while (k < len) {
  if (k in o) {
    value = callback(value, o[k], k, o);
  }
  k++;
}

With all that in mind, the real magic occurs in this piece right here:

return previousPromise.then(() => {
  return methodThatReturnsAPromise(nextID)
});

Each time our callback fires, we return a promise that resolves to another promise. And while reduce() doesn't wait for any resolution to take place, the advantage it does provide is the ability to pass something back into the same callback after each run, a feature unique to reduce(). As a result, we're able build a chain of promises that resolve into more promises, making everything nice and sequential:

new Promise( (resolve, reject) => {
  // Promise #1
  
  resolve();
}).then( (result) => { 
  // Promise #2
  
  return result;
}).then( (result) => { 
  // Promise #3
  
  return result;
}); // ... and so on!

All of this should also reveal why we can't just return a single, new promise each iteration. Because the loop runs synchronously, each promise will be fired immediately, instead of waiting for those created before it.

[1,2,3].reduce( (previousPromise, nextID) => {

  console.log(`Loop! ${dayjs().format('hh:mm:ss')}`);
  
  return new Promise((resolve, reject) => {
    setTimeout(() => {
      console.log(`Resolve! ${dayjs().format('hh:mm:ss')}`);
      resolve(nextID);
    }, 1000);
  });
}, Promise.resolve());

In our console:

"Loop! 11:31:20"
"Loop! 11:31:20"
"Loop! 11:31:20"
"Resolve! 11:31:21"
"Resolve! 11:31:21"
"Resolve! 11:31:21"

Is it possible to wait until all processing is finished before doing something else? Yes. The synchronous nature of reduce() doesn't mean you can't throw a party after every item has been completely processed. Look:

function methodThatReturnsAPromise(id) {
  return new Promise((resolve, reject) => {
    setTimeout(() => {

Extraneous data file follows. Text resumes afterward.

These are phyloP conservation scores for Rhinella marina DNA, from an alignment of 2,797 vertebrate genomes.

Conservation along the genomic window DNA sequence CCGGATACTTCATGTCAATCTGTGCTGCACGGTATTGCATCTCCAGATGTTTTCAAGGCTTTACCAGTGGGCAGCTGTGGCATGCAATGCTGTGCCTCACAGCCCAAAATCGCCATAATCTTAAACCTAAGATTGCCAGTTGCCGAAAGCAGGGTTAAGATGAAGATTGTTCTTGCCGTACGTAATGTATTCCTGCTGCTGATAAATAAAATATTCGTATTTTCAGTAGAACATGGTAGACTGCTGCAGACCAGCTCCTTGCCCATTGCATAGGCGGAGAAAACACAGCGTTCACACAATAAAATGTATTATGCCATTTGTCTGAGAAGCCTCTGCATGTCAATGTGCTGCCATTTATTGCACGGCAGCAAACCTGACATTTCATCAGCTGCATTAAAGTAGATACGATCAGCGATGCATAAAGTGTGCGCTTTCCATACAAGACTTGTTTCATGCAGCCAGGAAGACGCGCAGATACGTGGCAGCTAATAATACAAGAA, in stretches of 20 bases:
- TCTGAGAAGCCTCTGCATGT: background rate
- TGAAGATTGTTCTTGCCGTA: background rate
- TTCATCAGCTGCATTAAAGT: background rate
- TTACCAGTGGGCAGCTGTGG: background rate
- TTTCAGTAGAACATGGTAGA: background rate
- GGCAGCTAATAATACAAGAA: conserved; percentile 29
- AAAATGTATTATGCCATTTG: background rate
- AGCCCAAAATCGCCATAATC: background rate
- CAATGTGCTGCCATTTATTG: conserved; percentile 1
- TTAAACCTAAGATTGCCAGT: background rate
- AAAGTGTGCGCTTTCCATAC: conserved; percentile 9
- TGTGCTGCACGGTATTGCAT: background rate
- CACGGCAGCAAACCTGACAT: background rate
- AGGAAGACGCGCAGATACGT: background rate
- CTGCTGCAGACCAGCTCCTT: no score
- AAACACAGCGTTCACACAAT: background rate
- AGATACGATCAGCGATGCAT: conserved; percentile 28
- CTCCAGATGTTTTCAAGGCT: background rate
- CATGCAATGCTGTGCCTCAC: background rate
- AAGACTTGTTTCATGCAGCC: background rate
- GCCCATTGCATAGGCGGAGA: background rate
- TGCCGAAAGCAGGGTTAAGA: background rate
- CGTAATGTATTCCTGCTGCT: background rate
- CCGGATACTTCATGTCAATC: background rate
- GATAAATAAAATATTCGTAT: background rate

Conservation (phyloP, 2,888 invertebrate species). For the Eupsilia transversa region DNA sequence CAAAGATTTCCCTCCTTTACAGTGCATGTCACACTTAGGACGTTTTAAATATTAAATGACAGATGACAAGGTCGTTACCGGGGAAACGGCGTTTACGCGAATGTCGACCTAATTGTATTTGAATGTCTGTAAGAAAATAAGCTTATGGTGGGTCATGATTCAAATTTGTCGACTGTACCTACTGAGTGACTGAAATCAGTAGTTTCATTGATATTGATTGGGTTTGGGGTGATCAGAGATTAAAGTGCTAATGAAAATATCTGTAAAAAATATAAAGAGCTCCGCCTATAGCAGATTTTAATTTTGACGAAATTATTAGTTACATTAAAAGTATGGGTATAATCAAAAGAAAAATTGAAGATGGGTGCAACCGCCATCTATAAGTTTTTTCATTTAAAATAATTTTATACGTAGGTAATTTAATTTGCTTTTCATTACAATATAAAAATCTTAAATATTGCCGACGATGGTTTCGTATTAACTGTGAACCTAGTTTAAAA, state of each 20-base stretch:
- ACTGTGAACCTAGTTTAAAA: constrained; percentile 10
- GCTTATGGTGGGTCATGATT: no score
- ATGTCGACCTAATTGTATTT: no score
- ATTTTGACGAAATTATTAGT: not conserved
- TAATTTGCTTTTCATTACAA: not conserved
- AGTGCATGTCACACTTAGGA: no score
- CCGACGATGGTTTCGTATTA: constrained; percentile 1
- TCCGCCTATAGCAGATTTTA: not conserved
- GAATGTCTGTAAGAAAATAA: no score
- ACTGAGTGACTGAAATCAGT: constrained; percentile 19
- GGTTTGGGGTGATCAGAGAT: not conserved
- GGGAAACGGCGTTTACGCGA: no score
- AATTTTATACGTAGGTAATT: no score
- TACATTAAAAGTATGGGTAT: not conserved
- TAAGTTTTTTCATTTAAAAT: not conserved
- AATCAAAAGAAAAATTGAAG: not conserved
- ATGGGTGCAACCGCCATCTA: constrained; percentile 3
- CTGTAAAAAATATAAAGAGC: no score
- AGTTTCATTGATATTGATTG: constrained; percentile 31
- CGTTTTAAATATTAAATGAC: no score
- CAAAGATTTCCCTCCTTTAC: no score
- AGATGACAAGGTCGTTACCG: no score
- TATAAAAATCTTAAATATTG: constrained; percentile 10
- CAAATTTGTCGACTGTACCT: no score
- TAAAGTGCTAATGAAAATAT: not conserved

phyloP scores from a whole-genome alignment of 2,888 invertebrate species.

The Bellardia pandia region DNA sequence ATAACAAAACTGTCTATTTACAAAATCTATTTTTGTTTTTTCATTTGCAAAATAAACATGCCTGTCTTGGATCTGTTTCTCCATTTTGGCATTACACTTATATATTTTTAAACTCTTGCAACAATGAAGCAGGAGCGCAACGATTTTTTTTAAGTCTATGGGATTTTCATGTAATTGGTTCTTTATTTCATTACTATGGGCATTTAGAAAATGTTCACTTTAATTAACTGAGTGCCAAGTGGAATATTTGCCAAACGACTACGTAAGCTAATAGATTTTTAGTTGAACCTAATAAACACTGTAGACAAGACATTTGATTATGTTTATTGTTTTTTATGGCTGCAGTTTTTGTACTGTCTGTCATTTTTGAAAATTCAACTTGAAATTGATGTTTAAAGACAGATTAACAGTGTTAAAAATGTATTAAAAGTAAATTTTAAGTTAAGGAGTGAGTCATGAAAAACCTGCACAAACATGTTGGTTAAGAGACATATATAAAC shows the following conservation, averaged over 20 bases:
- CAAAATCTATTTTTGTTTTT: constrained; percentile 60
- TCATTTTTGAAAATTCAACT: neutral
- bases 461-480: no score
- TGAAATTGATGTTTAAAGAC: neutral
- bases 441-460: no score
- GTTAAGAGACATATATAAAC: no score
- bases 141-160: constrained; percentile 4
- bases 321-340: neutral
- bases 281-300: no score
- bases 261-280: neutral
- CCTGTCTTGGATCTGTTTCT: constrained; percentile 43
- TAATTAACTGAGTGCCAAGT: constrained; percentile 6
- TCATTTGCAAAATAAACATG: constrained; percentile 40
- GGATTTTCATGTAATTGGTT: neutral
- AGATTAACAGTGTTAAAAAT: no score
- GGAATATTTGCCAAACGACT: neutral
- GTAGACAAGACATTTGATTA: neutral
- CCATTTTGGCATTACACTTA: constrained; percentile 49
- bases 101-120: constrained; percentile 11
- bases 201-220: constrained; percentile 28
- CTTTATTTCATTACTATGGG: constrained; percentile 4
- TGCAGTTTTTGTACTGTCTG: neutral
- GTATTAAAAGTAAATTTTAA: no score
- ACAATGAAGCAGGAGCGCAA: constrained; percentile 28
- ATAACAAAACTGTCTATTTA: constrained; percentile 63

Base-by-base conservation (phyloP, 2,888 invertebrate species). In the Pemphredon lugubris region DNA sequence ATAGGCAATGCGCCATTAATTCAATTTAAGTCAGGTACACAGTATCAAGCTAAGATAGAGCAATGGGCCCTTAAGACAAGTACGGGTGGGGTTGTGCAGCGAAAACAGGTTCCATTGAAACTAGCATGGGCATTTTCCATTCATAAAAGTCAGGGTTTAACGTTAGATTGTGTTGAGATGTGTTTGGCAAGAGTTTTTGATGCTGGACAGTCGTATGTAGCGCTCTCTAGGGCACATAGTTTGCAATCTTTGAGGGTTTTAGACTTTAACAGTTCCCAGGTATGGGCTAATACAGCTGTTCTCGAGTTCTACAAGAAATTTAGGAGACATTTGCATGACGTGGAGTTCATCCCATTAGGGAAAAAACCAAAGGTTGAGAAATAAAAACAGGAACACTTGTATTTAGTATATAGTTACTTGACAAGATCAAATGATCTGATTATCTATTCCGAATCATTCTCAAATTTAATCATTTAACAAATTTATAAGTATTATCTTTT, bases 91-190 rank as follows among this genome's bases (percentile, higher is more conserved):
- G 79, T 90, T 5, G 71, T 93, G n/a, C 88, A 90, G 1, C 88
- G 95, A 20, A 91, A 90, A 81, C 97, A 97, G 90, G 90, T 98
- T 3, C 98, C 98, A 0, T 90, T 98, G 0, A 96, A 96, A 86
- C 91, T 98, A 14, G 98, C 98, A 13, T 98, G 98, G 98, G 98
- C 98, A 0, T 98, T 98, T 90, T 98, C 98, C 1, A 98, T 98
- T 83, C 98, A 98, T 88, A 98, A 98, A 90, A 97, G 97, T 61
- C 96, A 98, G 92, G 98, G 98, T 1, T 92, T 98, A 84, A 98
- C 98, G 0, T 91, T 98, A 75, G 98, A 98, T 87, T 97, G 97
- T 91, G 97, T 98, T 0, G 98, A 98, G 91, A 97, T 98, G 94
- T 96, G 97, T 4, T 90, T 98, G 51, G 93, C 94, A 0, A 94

console.log(`Processing ${id}`);
      resolve(id);
    }, 1000);
  });
}

let result = [1,2,3].reduce( (accumulatorPromise, nextID) => {
  return accumulatorPromise.then(() => {
    return methodThatReturnsAPromise(nextID);
  });
}, Promise.resolve());

result.then(e => {
  console.log("Resolution is complete! Let's party.")
});

Since all we're returning in our callback is a chained promise, that's all we get when the loop is finished: a promise. After that, we can handle it however we want, even long after reduce() has run its course.

Why won't any other Array methods work?

Remember, under the hood of reduce(), we're not waiting for our callback to complete before moving onto the next item. It's completely synchronous. The same goes for all of these other methods:

But reduce() is special.

We found that the reason reduce() works for us is because we're able to return something right back to our same callback (namely, a promise), which we can then build upon by having it resolve into another promise. With all of these other methods, however, we just can't pass an argument to our callback that was returned from our callback. Instead, each of those callback arguments are predetermined, making it impossible for us to leverage them for something like sequential promise resolution.

[1,2,3].map((item, [index, array]) => [value]);
[1,2,3].filter((item, [index, array]) => [boolean]);
[1,2,3].some((item, [index, array]) => [boolean]);
[1,2,3].every((item, [index, array]) => [boolean]);

I hope this helps!

At the very least, I hope this helps shed some light on why reduce() is uniquely qualified to handle promises in this way, and maybe give you a better understanding of how common Array methods operate under the hood. Did I miss something? Get something wrong? Let me know!